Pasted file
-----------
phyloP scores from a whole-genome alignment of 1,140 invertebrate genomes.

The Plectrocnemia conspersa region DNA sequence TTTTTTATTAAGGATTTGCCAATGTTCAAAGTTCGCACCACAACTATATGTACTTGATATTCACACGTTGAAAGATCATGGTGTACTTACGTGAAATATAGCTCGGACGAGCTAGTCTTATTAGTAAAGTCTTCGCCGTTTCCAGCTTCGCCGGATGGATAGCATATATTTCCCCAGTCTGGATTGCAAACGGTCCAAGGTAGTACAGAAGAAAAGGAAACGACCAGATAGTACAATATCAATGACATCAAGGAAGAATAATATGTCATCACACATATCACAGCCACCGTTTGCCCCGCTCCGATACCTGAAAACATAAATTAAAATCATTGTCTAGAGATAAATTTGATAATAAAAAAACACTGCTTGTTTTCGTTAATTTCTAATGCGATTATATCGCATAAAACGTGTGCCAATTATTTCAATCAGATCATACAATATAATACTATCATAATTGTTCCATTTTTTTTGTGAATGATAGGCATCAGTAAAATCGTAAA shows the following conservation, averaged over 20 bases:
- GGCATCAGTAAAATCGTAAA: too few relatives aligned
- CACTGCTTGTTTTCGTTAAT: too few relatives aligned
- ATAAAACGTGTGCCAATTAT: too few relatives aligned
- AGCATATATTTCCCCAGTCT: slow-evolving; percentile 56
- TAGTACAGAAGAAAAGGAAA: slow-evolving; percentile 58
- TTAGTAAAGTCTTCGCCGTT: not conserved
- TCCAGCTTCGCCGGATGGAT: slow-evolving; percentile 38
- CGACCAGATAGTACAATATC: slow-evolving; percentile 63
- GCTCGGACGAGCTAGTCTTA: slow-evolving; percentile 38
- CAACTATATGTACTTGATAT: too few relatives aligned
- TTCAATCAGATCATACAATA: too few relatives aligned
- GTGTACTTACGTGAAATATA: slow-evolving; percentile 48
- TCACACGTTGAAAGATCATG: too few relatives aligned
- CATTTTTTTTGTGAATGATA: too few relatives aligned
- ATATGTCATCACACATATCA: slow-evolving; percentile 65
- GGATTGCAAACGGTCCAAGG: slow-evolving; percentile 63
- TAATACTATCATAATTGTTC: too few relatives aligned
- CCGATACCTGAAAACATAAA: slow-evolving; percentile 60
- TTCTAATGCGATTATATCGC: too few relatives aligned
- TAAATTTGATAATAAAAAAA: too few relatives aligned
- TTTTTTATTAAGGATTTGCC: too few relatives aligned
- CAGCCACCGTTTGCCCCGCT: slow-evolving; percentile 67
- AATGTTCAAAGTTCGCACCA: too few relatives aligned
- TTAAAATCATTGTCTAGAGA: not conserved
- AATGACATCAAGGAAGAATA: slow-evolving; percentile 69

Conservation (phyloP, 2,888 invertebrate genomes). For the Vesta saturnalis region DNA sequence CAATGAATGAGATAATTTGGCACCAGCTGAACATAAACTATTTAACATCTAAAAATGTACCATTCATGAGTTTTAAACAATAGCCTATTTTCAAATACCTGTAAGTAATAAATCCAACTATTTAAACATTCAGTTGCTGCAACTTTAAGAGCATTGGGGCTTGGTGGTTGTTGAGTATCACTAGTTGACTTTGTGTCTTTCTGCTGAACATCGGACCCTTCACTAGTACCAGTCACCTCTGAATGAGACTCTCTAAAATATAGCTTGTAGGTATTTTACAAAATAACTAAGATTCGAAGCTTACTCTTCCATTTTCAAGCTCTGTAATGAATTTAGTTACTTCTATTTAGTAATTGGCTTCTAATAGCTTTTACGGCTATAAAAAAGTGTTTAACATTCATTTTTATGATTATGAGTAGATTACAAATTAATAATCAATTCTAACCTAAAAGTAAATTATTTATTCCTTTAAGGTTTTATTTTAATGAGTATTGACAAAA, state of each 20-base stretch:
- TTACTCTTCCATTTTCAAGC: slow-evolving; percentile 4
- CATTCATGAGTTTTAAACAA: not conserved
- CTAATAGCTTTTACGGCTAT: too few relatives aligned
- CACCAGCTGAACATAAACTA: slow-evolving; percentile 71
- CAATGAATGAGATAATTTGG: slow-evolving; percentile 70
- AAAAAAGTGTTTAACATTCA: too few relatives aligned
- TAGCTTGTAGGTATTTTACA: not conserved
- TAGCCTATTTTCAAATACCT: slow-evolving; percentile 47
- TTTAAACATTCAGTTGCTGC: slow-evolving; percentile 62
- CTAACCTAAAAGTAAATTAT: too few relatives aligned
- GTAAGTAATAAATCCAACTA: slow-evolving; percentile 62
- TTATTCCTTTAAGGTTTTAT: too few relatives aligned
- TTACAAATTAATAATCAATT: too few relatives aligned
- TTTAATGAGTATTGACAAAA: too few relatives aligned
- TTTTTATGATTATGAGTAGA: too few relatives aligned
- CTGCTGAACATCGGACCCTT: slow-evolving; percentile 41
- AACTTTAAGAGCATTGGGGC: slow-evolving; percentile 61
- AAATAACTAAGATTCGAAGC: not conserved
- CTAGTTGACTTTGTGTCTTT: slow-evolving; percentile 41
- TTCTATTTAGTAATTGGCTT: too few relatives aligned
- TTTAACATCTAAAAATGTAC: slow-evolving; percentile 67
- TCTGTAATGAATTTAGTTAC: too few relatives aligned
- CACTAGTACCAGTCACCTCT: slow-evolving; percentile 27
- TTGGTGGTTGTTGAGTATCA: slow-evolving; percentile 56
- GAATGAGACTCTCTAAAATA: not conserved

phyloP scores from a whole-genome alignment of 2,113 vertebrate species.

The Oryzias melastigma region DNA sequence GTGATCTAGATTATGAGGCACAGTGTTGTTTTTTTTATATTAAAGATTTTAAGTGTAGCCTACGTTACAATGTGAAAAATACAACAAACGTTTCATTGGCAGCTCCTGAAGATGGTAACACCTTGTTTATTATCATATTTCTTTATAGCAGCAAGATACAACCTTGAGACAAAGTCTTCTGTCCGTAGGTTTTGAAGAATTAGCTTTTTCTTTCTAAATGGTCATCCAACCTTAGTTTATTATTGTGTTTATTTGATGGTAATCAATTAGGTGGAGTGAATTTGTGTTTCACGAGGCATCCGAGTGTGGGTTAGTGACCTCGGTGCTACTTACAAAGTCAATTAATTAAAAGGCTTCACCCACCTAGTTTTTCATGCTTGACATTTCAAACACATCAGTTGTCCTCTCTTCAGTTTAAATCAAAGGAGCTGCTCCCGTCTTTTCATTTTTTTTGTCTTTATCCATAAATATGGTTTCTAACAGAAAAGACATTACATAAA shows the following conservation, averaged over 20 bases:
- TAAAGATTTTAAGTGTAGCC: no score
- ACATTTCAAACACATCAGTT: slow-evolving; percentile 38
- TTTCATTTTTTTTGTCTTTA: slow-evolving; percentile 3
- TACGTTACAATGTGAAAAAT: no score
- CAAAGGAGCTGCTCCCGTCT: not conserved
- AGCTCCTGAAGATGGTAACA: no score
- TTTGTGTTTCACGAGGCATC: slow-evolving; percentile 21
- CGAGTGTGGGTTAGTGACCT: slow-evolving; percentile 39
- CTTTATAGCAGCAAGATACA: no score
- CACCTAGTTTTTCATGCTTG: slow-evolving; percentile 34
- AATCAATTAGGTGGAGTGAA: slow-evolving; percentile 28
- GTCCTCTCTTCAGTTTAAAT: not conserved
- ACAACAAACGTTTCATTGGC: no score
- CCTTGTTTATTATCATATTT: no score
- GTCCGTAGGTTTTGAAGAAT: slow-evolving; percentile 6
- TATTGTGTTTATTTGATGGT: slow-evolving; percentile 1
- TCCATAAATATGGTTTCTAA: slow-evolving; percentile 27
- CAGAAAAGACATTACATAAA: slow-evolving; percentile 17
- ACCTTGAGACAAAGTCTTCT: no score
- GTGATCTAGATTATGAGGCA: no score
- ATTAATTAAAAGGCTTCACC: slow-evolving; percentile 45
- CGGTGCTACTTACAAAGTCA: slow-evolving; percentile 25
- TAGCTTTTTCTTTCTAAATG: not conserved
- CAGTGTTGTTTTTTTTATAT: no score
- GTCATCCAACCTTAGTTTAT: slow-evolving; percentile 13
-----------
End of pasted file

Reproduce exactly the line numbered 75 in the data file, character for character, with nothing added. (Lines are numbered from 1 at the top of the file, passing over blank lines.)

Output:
- GTGATCTAGATTATGAGGCA: no score